Oregon to Require COVID-19 Vaccinations for Health Care Workers

By Sarah J. Ryan and Kevin M. Coles © Jackson Lewis September 8, 2021
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​Following on the heels of an executive order by Oregon's governor requiring full vaccination for teachers, staff and volunteers in K-12 schools, the Oregon Health Authority recently issued a new rule requiring that health care providers and health care staff be vaccinated against COVID-19 as of Oct. 18.

"Health care providers" and "health care staff" mean individuals in a health care setting who have the potential for direct or indirect exposure to patients, residents or infectious materials. Health care setting includes a health care facility, whether inpatient or outpatient, and assisted living facilities.

On or before Oct. 18, health care providers and health care staff must provide their employer with either proof of vaccination showing they are fully vaccinated (two doses of a two-dose vaccine or one dose of a single vaccine plus 14 days since the final dose) or documentation of medical or religious exception. "Medical exception" means an individual has a physical or mental impairment that prevents or limits the individual from receiving a COVID-19 vaccination. "Religious exception" means an individual has a sincerely held religious belief that prevents the individual from receiving a COVID-19 vaccination.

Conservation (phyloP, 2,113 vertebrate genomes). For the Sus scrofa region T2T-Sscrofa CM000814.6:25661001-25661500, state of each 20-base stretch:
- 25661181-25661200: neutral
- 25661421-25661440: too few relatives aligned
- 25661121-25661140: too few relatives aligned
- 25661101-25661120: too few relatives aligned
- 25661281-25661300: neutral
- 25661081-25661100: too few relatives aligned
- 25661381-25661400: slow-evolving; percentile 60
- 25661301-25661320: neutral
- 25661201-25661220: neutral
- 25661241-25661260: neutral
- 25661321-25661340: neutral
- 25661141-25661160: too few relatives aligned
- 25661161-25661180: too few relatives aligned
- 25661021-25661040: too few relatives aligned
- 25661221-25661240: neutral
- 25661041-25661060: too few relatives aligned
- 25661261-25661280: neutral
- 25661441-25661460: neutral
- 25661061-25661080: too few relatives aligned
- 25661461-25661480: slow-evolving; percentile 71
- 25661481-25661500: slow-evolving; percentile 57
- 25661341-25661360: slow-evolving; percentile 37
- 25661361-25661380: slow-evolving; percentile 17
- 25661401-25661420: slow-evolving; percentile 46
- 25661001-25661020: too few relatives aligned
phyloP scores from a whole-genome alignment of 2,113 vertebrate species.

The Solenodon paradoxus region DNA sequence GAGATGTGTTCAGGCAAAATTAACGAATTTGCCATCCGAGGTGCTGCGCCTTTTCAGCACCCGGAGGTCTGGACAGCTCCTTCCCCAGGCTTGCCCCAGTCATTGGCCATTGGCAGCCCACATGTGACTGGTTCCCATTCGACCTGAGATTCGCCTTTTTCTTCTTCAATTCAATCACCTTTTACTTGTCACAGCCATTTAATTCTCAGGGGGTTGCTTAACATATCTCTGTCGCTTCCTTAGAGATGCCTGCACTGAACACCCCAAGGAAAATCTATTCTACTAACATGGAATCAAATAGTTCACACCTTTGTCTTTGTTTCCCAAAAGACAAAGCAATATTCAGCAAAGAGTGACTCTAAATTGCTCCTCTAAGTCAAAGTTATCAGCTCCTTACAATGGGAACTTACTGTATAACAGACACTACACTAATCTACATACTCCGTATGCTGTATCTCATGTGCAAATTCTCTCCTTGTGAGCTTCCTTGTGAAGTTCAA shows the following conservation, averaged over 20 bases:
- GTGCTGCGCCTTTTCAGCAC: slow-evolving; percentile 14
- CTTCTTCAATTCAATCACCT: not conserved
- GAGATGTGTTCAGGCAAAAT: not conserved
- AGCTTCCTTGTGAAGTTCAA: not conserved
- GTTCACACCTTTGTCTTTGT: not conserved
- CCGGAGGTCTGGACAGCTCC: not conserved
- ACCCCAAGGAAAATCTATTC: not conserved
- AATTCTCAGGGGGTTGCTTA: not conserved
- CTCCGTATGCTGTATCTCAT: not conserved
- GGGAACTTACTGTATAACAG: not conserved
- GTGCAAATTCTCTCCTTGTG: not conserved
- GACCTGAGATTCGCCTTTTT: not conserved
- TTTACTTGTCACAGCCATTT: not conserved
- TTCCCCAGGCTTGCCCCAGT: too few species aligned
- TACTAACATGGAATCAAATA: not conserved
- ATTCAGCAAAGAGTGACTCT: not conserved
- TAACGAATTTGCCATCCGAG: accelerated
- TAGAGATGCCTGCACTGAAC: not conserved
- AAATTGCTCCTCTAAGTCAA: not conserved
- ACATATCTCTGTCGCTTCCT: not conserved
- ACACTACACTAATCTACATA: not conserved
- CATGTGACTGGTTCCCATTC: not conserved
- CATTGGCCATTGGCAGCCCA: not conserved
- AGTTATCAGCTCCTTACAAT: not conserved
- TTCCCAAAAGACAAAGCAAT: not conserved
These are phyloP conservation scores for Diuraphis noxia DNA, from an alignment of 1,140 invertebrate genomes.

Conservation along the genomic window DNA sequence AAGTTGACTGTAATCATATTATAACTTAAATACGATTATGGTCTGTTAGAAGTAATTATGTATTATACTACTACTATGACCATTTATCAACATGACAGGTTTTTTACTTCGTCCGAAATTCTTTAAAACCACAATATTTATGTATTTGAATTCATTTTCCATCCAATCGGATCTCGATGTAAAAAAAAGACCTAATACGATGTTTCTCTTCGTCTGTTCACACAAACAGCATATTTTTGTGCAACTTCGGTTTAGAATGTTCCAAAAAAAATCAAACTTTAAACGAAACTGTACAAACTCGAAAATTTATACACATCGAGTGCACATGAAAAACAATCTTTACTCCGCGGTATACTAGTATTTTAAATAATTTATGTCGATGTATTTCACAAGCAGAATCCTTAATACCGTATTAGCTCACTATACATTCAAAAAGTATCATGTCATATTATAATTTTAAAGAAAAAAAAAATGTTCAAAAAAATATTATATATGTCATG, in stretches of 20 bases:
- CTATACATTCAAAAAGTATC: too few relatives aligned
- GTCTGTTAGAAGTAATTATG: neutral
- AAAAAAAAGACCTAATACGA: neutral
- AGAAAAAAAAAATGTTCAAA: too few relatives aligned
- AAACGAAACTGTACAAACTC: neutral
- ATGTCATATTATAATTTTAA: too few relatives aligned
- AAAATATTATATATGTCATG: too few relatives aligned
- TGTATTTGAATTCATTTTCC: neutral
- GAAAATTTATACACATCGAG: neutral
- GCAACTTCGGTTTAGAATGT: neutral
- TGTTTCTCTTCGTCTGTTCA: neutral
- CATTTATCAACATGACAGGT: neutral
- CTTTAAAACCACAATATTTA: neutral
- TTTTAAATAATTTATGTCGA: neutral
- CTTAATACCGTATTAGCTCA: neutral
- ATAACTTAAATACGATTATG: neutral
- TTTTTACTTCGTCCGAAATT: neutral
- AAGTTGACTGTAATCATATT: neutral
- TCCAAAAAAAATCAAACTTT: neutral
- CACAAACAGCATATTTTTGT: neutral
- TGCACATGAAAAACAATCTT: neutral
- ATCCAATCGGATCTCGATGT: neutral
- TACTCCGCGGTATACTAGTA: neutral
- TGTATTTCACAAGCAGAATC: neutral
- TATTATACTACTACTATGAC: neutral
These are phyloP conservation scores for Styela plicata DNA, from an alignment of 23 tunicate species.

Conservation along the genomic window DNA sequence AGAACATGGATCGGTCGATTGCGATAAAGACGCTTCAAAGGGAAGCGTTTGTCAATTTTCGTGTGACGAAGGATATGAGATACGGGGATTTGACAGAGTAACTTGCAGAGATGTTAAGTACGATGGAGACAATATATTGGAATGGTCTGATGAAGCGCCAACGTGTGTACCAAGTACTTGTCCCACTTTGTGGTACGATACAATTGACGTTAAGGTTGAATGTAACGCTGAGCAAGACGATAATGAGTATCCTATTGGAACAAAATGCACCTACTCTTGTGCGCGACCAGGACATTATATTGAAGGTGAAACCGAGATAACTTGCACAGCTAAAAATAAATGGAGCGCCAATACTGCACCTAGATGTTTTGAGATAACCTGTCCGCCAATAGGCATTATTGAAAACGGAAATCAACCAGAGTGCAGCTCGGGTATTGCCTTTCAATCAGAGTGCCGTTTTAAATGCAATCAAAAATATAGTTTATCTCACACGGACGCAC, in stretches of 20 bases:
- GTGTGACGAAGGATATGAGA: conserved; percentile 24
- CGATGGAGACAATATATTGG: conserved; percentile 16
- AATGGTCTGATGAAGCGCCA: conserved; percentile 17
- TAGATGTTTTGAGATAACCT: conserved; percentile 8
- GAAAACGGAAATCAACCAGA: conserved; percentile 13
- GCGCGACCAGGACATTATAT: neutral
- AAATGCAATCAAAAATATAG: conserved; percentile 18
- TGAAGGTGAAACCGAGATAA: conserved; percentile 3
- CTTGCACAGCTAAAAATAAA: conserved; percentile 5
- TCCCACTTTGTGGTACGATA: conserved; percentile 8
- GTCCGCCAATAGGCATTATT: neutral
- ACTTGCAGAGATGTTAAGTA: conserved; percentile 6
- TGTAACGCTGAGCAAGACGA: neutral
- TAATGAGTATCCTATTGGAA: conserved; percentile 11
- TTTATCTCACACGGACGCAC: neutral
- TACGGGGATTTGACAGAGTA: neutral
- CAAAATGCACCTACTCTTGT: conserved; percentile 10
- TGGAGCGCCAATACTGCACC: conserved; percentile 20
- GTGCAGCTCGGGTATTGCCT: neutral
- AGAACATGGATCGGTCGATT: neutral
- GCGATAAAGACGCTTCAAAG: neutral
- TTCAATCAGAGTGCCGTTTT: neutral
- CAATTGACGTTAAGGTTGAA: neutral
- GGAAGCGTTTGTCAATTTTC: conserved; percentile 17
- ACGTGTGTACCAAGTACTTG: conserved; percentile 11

The new rule effectively removes lingering obstacles under Oregon law that, until now, had limited or prevented health care industry employers from requiring that all their employees be fully vaccinated.

A few open questions remain under the rule. Section 3(b) of the new rule states that an employer of a health care provider or health care staff may not "employ" a health care provider or staff at a health care setting unless they are fully vaccinated or have a documented medical or religious exception.

Does the rule require the employer to terminate the employment of a noncompliant employee? Or is an employer allowed to place the noncompliant employee on leave until compliance is obtained or the vaccination rules are modified? Section 2(f) of the rule defines a medical exception as "a physical or mental impairment that prevents the individual from receiving a vaccination." But Section 4(b) defines documentation of a medical exception as a medical provider certification that an individual has a physical or mental impairment that limits (rather than prevents) the ability to receive a vaccination.

Sarah J. Ryan and Kevin M. Coles are attorneys with Jackson Lewis in Portland, Ore. © 2021 Jackson Lewis. All rights reserved. Reposted with permission.

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